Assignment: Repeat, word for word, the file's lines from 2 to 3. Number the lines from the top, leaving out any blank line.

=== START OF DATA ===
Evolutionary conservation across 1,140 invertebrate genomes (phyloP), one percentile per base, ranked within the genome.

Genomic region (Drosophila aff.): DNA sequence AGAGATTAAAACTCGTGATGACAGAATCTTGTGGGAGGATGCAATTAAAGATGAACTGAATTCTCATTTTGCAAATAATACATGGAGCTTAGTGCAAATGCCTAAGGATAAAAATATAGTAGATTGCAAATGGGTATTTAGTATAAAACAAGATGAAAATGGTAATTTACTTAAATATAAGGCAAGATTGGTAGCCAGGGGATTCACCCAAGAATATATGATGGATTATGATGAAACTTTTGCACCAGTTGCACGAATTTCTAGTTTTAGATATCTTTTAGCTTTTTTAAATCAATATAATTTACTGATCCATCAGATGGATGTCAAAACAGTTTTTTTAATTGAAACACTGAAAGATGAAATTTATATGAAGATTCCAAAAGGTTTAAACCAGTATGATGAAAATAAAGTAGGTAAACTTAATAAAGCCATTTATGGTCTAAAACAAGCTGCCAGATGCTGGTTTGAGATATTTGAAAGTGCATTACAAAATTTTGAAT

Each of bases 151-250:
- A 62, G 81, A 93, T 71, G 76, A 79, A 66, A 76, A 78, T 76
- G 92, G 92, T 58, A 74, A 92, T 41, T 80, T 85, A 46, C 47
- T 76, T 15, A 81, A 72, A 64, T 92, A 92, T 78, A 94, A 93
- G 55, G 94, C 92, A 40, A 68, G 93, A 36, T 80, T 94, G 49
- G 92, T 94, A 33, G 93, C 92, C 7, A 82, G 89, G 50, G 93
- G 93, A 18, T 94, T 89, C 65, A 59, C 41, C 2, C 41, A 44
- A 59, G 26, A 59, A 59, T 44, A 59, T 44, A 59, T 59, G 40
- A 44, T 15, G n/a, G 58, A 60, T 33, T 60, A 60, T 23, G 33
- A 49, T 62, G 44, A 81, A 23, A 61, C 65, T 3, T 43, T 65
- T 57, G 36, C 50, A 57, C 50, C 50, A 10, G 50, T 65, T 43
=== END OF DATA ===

Genomic region (Drosophila aff.): DNA sequence AGAGATTAAAACTCGTGATGACAGAATCTTGTGGGAGGATGCAATTAAAGATGAACTGAATTCTCATTTTGCAAATAATACATGGAGCTTAGTGCAAATGCCTAAGGATAAAAATATAGTAGATTGCAAATGGGTATTTAGTATAAAACAAGATGAAAATGGTAATTTACTTAAATATAAGGCAAGATTGGTAGCCAGGGGATTCACCCAAGAATATATGATGGATTATGATGAAACTTTTGCACCAGTTGCACGAATTTCTAGTTTTAGATATCTTTTAGCTTTTTTAAATCAATATAATTTACTGATCCATCAGATGGATGTCAAAACAGTTTTTTTAATTGAAACACTGAAAGATGAAATTTATATGAAGATTCCAAAAGGTTTAAACCAGTATGATGAAAATAAAGTAGGTAAACTTAATAAAGCCATTTATGGTCTAAAACAAGCTGCCAGATGCTGGTTTGAGATATTTGAAAGTGCATTACAAAATTTTGAAT

Each of bases 151-250: